My boss was hired by a man to investigate a license plate on a car that was parked in his driveway every night when he was at work. He suspected his wife was cheating on him and wanted to know who with if that were the case. My boss revealed the information to his client who then went to the guys house, whom his wife was allegedly cheating with, and shot and killed him. My boss had to testify during the murder trial and was released from having any responsibility for the action of his client. Needless to say it taught him a lesson not to give out information on just anybody to anybody. From the very beginning of my career I learned to be responsible with the the information I have access to.
The general public does not often understand what we, Private Investigators, do therefore a great deal of speculation exists. When you choose to be a Private Investigator you have to accept the responsibility to uphold your obligations of truth, justice and integrity. And, these days most states require you be licensed requiring testing, continuing education, and insurance and full knowledge of the laws. It's expensive to be a PI in the states that require you be licensed so unless you plan to actively participate in your career choice as a PI it is not worth the trouble. There are schools all over the country that can teach you how to be a PI but that really is not enough. Imagination, luck and determination is as important when skip tracing than the traditional techniques they teach you in the classroom. You must have perseverance and be resourceful to succeed. You must be able to protect and never divulge the identity of your informants. And, remember there is not a hole deep enough on this planet in which a person can hide from a PI who has the necessary tools.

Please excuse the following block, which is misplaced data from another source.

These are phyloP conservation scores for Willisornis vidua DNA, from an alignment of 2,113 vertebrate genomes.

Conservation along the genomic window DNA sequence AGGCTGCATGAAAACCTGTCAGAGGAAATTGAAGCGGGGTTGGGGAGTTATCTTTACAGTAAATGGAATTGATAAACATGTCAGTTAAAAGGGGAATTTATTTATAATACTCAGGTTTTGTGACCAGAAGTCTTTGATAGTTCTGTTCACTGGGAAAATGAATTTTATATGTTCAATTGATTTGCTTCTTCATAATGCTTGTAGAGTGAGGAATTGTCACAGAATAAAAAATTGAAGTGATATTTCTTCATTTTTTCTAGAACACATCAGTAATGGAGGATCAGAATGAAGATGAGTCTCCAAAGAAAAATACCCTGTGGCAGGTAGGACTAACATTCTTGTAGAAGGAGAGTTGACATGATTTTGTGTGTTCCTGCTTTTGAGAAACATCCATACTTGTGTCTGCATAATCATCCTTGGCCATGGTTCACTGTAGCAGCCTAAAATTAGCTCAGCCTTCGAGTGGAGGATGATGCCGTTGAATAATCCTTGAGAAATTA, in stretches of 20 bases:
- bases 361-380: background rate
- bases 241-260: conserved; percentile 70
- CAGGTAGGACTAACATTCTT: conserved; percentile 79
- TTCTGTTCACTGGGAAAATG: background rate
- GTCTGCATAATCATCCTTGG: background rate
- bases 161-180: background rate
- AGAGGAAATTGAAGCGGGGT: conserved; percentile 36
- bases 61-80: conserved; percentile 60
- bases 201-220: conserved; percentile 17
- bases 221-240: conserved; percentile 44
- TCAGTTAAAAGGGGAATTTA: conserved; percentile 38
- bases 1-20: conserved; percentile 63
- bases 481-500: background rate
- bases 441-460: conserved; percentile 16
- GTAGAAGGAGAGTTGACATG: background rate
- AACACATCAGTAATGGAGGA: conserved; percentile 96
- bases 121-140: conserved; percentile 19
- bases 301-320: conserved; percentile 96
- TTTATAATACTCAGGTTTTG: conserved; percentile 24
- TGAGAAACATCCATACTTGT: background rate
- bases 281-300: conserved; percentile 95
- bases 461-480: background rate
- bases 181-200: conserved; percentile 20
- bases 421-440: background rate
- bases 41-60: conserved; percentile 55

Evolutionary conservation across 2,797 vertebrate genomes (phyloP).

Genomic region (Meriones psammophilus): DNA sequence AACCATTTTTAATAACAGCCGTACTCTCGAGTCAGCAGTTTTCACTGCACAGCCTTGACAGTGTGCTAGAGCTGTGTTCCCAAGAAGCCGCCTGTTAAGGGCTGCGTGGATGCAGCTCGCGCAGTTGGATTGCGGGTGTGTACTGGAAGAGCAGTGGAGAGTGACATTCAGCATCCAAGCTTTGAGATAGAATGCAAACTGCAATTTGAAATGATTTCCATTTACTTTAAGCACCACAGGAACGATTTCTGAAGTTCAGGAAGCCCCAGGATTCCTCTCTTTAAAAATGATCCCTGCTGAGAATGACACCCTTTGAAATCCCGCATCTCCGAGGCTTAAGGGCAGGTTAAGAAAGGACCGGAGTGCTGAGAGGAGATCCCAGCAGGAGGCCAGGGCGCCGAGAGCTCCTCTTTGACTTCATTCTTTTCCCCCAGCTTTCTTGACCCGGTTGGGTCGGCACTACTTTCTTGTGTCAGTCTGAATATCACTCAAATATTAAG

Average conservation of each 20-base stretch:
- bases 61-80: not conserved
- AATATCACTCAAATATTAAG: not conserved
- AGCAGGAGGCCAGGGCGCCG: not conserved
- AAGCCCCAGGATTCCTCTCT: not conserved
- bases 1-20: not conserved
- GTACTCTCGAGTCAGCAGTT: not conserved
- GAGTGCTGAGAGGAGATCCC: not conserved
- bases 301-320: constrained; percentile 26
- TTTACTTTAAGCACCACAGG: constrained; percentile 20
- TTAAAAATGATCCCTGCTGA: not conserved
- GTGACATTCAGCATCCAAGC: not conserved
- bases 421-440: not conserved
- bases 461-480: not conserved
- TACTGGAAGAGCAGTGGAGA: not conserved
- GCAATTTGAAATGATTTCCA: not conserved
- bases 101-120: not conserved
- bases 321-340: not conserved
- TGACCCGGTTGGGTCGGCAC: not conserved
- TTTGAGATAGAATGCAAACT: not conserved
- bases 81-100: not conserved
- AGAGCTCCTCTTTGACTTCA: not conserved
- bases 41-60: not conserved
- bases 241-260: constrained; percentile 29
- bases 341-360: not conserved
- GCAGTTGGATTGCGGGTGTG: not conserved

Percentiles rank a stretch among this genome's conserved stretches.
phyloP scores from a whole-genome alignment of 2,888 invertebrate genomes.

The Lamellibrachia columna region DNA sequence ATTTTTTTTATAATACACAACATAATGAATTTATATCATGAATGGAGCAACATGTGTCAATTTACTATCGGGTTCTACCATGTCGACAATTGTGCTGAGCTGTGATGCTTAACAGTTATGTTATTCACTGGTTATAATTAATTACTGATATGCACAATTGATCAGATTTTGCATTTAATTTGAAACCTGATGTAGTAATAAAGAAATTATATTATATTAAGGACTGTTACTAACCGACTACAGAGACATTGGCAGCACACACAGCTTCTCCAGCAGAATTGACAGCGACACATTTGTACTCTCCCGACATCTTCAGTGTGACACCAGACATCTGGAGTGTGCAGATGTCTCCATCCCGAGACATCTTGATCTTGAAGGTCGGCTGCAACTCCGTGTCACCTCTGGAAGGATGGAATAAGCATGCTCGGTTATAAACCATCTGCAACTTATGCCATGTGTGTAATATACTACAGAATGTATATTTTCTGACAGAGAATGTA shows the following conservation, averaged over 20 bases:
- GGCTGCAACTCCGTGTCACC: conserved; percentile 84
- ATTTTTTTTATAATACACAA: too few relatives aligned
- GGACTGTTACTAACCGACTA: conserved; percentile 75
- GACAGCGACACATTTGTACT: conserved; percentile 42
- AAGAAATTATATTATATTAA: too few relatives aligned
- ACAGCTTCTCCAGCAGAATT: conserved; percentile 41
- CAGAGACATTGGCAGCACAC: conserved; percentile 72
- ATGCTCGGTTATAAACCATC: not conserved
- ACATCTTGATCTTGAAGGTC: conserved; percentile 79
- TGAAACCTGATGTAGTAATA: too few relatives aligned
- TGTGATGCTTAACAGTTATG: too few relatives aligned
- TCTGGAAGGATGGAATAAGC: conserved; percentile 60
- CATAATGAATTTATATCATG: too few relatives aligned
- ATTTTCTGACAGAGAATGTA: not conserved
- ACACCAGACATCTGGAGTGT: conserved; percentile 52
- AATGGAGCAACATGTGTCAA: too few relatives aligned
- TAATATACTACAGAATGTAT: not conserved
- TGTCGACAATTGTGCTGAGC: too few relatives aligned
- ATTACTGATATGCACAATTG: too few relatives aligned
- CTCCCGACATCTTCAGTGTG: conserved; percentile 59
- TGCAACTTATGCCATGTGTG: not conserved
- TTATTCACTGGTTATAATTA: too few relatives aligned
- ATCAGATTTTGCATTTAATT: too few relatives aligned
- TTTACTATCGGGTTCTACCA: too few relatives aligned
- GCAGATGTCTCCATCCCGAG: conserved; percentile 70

If you are interested in becoming a PI or skip tracer there are many books that can teach you how to do it but ultimately building professional relationships with your peers in the profession will help you in your success. Read a book and exercise what you learn and then decide if you have what it takes. A good way to test your skills is to pick a car out of a parking lot, observe the driver and the vehicle. Carefully follow the car to their destination. If you follow someone from a grocery store they are most likely to go home to put their groceries away. Jot down their address and see what information you can come up with. A good place to start is on the Internet using public websites. See how far you can get by learning about the person driving the car. From there you should be able to determine if you have what it takes to be a successful investigator whether it be a PI or a skip tracer. Once you become licensed in your state you will have access to information that the general public does not. There are many jobs out there that can use your skill as an investigator especially insurance companies. I will write more about this topic later but in the meantime you can send any questions you may have to firstname.lastname@example.org. Your questions will be answered as promptly as possible.
That's it for now. Hope you enjoy this read and please share it with your friends. If you enjoy my blog please like my facebook page at www.facebook.com/diaryofapi. Thanks for your support!